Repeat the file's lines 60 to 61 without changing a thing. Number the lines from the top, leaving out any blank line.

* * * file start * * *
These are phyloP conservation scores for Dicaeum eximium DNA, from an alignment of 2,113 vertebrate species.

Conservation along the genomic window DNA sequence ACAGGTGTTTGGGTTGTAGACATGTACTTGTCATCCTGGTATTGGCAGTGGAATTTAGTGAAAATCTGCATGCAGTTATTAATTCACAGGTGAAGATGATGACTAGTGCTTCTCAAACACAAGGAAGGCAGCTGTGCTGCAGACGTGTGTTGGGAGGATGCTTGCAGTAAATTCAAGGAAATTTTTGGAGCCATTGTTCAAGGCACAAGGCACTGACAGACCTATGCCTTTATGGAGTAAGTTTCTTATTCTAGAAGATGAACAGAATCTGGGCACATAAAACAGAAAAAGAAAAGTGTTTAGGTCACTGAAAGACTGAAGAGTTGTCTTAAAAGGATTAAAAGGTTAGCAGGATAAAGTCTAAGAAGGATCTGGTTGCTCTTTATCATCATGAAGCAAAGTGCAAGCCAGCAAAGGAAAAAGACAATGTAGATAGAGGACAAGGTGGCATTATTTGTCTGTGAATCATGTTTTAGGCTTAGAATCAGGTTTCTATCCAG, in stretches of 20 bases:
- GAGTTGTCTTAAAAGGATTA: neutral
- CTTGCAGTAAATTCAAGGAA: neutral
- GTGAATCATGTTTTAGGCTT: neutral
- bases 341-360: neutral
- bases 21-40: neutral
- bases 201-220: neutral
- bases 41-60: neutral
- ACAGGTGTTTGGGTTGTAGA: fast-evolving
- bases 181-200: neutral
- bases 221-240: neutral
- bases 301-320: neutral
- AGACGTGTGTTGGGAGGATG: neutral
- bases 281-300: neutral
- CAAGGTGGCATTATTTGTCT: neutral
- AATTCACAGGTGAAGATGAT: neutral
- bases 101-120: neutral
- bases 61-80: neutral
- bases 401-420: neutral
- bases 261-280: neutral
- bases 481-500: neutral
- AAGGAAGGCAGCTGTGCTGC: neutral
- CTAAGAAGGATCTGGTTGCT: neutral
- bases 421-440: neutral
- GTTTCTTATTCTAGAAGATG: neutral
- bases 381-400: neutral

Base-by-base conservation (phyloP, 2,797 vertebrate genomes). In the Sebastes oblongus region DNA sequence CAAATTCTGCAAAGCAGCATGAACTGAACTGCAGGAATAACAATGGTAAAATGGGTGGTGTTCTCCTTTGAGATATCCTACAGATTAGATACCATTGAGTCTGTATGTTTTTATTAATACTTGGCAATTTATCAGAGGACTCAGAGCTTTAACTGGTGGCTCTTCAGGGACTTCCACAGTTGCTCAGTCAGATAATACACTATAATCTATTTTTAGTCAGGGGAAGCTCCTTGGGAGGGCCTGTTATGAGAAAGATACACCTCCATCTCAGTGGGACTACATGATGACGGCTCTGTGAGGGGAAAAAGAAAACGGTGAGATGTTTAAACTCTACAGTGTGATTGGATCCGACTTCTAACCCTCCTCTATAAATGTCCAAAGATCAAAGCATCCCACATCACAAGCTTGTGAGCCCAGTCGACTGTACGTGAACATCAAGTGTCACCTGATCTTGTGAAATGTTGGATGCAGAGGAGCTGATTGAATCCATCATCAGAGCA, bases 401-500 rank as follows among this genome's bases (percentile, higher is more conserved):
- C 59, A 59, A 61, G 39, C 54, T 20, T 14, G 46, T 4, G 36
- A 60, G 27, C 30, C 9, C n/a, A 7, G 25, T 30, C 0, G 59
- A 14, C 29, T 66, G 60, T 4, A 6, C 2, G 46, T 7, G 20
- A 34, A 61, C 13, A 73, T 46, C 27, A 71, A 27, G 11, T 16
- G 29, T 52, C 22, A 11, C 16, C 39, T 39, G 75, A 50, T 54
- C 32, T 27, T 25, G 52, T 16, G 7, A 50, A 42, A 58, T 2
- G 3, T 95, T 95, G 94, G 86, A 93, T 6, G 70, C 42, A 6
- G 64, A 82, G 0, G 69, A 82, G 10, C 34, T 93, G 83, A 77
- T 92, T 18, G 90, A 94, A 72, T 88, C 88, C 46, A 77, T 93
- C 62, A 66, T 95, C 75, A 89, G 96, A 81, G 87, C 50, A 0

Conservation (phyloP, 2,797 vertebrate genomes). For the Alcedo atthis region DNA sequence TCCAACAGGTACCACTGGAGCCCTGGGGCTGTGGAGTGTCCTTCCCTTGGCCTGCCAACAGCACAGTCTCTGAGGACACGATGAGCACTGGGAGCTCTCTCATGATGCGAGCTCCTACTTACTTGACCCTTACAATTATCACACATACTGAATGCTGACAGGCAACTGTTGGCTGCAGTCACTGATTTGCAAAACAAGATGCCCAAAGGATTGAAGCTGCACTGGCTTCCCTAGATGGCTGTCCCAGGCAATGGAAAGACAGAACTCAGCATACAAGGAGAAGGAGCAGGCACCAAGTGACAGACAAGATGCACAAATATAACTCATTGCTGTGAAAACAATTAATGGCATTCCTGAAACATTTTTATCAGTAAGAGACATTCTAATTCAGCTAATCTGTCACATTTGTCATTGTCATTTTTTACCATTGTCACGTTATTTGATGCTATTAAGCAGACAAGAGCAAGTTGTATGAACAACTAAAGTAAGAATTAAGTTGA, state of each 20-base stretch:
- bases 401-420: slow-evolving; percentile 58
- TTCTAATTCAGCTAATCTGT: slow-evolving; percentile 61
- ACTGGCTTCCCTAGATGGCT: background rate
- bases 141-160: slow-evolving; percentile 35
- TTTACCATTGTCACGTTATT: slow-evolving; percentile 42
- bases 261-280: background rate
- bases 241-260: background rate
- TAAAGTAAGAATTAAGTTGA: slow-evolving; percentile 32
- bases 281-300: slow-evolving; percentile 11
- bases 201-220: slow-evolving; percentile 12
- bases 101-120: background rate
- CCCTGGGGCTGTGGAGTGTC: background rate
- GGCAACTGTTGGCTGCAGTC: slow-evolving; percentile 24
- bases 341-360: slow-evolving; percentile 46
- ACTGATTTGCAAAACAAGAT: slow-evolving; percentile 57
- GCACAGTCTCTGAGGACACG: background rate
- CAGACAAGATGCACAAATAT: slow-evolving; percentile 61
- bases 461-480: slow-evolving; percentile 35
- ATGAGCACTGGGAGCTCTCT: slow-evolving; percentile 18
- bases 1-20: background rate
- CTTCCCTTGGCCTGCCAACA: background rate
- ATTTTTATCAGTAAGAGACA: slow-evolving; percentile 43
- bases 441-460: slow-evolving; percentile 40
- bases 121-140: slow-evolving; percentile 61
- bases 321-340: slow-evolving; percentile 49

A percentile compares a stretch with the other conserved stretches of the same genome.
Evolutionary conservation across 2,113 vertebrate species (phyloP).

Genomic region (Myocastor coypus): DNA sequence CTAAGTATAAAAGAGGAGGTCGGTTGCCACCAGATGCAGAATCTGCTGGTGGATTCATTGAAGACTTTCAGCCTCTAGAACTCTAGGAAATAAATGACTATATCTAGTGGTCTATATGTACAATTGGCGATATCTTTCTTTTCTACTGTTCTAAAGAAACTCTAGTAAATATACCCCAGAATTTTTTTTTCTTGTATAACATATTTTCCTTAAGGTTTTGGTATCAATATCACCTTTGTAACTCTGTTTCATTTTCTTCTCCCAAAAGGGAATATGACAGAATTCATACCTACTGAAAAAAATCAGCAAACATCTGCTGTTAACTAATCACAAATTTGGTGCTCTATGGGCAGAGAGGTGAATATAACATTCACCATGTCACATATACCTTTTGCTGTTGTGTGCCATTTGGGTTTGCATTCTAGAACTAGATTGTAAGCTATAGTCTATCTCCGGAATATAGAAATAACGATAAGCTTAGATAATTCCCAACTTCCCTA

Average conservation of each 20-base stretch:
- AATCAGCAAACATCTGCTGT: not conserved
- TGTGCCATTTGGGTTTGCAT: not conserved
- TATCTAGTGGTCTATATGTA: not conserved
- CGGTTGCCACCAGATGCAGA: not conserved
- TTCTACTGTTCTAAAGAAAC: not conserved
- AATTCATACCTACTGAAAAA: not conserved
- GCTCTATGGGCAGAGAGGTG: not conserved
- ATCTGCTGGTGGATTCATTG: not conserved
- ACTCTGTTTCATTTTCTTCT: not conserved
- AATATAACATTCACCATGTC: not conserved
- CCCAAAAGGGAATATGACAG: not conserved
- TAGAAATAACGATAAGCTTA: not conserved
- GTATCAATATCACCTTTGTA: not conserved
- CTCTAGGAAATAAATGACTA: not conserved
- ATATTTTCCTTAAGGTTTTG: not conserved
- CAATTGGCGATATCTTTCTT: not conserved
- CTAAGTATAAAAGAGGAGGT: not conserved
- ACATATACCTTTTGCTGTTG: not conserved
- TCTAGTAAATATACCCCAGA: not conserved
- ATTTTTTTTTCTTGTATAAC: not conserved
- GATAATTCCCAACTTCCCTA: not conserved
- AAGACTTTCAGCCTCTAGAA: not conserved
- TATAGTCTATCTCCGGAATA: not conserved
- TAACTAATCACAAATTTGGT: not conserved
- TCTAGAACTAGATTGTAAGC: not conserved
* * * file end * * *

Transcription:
- CTTCCCTTGGCCTGCCAACA: background rate
- ATTTTTATCAGTAAGAGACA: slow-evolving; percentile 43